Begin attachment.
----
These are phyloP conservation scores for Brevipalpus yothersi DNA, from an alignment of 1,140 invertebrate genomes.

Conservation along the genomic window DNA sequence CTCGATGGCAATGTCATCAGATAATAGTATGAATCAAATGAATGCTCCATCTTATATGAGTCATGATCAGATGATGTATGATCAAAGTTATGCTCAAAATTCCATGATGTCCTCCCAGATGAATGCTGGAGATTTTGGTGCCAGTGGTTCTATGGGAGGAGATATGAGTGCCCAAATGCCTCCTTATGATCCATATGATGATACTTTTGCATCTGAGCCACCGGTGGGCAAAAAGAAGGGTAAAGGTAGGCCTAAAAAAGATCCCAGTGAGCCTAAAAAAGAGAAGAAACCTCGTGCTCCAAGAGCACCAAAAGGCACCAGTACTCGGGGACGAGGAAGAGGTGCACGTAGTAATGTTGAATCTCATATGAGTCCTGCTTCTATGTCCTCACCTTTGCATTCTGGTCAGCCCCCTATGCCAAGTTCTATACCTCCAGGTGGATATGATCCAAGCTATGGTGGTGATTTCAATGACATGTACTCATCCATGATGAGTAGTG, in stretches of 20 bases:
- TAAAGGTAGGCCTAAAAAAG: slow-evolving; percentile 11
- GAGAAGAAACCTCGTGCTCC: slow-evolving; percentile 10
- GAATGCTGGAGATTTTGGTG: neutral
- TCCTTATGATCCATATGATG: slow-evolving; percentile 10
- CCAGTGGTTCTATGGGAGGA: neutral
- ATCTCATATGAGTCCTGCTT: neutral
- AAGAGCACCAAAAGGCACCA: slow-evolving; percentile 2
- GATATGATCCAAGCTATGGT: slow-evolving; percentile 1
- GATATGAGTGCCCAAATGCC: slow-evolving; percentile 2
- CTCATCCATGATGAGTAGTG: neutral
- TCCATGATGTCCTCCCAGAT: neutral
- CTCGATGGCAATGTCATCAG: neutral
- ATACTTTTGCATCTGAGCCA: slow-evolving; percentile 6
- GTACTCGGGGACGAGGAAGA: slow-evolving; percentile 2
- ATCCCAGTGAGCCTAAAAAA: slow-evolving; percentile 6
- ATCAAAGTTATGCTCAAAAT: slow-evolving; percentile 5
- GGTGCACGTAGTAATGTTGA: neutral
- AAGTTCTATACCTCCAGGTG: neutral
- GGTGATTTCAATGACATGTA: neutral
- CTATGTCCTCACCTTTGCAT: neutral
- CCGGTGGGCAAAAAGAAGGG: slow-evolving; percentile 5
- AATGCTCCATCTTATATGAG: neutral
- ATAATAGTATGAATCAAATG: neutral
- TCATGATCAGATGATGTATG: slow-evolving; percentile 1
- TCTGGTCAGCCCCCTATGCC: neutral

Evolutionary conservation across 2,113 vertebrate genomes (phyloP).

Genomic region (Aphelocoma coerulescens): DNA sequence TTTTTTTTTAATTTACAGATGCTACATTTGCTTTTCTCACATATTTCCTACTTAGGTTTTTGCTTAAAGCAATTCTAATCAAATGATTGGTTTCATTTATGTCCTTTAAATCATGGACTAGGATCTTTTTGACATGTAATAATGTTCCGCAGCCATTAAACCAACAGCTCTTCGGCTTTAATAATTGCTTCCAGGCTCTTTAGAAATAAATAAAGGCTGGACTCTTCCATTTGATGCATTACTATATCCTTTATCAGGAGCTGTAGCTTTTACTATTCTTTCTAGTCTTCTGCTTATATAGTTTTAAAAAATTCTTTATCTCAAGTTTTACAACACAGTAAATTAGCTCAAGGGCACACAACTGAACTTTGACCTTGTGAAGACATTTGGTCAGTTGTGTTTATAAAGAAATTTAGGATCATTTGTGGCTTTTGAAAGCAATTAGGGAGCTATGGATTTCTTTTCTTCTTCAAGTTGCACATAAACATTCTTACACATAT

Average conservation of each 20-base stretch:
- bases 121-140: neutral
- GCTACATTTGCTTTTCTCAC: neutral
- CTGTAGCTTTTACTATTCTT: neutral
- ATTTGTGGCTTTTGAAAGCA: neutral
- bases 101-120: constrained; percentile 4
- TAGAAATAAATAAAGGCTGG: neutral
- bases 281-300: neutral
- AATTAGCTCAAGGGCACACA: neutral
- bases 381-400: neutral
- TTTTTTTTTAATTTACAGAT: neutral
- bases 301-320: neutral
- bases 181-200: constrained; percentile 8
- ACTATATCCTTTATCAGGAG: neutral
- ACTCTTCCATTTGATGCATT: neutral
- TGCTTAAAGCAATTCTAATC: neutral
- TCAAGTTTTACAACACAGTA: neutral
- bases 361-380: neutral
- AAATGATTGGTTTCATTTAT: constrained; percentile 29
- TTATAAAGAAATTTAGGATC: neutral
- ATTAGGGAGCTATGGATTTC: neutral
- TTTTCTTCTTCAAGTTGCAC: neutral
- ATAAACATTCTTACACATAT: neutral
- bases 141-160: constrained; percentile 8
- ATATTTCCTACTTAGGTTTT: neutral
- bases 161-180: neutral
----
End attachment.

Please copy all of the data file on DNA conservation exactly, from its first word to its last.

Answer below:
These are phyloP conservation scores for Brevipalpus yothersi DNA, from an alignment of 1,140 invertebrate genomes.

Conservation along the genomic window DNA sequence CTCGATGGCAATGTCATCAGATAATAGTATGAATCAAATGAATGCTCCATCTTATATGAGTCATGATCAGATGATGTATGATCAAAGTTATGCTCAAAATTCCATGATGTCCTCCCAGATGAATGCTGGAGATTTTGGTGCCAGTGGTTCTATGGGAGGAGATATGAGTGCCCAAATGCCTCCTTATGATCCATATGATGATACTTTTGCATCTGAGCCACCGGTGGGCAAAAAGAAGGGTAAAGGTAGGCCTAAAAAAGATCCCAGTGAGCCTAAAAAAGAGAAGAAACCTCGTGCTCCAAGAGCACCAAAAGGCACCAGTACTCGGGGACGAGGAAGAGGTGCACGTAGTAATGTTGAATCTCATATGAGTCCTGCTTCTATGTCCTCACCTTTGCATTCTGGTCAGCCCCCTATGCCAAGTTCTATACCTCCAGGTGGATATGATCCAAGCTATGGTGGTGATTTCAATGACATGTACTCATCCATGATGAGTAGTG, in stretches of 20 bases:
- TAAAGGTAGGCCTAAAAAAG: slow-evolving; percentile 11
- GAGAAGAAACCTCGTGCTCC: slow-evolving; percentile 10
- GAATGCTGGAGATTTTGGTG: neutral
- TCCTTATGATCCATATGATG: slow-evolving; percentile 10
- CCAGTGGTTCTATGGGAGGA: neutral
- ATCTCATATGAGTCCTGCTT: neutral
- AAGAGCACCAAAAGGCACCA: slow-evolving; percentile 2
- GATATGATCCAAGCTATGGT: slow-evolving; percentile 1
- GATATGAGTGCCCAAATGCC: slow-evolving; percentile 2
- CTCATCCATGATGAGTAGTG: neutral
- TCCATGATGTCCTCCCAGAT: neutral
- CTCGATGGCAATGTCATCAG: neutral
- ATACTTTTGCATCTGAGCCA: slow-evolving; percentile 6
- GTACTCGGGGACGAGGAAGA: slow-evolving; percentile 2
- ATCCCAGTGAGCCTAAAAAA: slow-evolving; percentile 6
- ATCAAAGTTATGCTCAAAAT: slow-evolving; percentile 5
- GGTGCACGTAGTAATGTTGA: neutral
- AAGTTCTATACCTCCAGGTG: neutral
- GGTGATTTCAATGACATGTA: neutral
- CTATGTCCTCACCTTTGCAT: neutral
- CCGGTGGGCAAAAAGAAGGG: slow-evolving; percentile 5
- AATGCTCCATCTTATATGAG: neutral
- ATAATAGTATGAATCAAATG: neutral
- TCATGATCAGATGATGTATG: slow-evolving; percentile 1
- TCTGGTCAGCCCCCTATGCC: neutral

Evolutionary conservation across 2,113 vertebrate genomes (phyloP).

Genomic region (Aphelocoma coerulescens): DNA sequence TTTTTTTTTAATTTACAGATGCTACATTTGCTTTTCTCACATATTTCCTACTTAGGTTTTTGCTTAAAGCAATTCTAATCAAATGATTGGTTTCATTTATGTCCTTTAAATCATGGACTAGGATCTTTTTGACATGTAATAATGTTCCGCAGCCATTAAACCAACAGCTCTTCGGCTTTAATAATTGCTTCCAGGCTCTTTAGAAATAAATAAAGGCTGGACTCTTCCATTTGATGCATTACTATATCCTTTATCAGGAGCTGTAGCTTTTACTATTCTTTCTAGTCTTCTGCTTATATAGTTTTAAAAAATTCTTTATCTCAAGTTTTACAACACAGTAAATTAGCTCAAGGGCACACAACTGAACTTTGACCTTGTGAAGACATTTGGTCAGTTGTGTTTATAAAGAAATTTAGGATCATTTGTGGCTTTTGAAAGCAATTAGGGAGCTATGGATTTCTTTTCTTCTTCAAGTTGCACATAAACATTCTTACACATAT

Average conservation of each 20-base stretch:
- bases 121-140: neutral
- GCTACATTTGCTTTTCTCAC: neutral
- CTGTAGCTTTTACTATTCTT: neutral
- ATTTGTGGCTTTTGAAAGCA: neutral
- bases 101-120: constrained; percentile 4
- TAGAAATAAATAAAGGCTGG: neutral
- bases 281-300: neutral
- AATTAGCTCAAGGGCACACA: neutral
- bases 381-400: neutral
- TTTTTTTTTAATTTACAGAT: neutral
- bases 301-320: neutral
- bases 181-200: constrained; percentile 8
- ACTATATCCTTTATCAGGAG: neutral
- ACTCTTCCATTTGATGCATT: neutral
- TGCTTAAAGCAATTCTAATC: neutral
- TCAAGTTTTACAACACAGTA: neutral
- bases 361-380: neutral
- AAATGATTGGTTTCATTTAT: constrained; percentile 29
- TTATAAAGAAATTTAGGATC: neutral
- ATTAGGGAGCTATGGATTTC: neutral
- TTTTCTTCTTCAAGTTGCAC: neutral
- ATAAACATTCTTACACATAT: neutral
- bases 141-160: constrained; percentile 8
- ATATTTCCTACTTAGGTTTT: neutral
- bases 161-180: neutral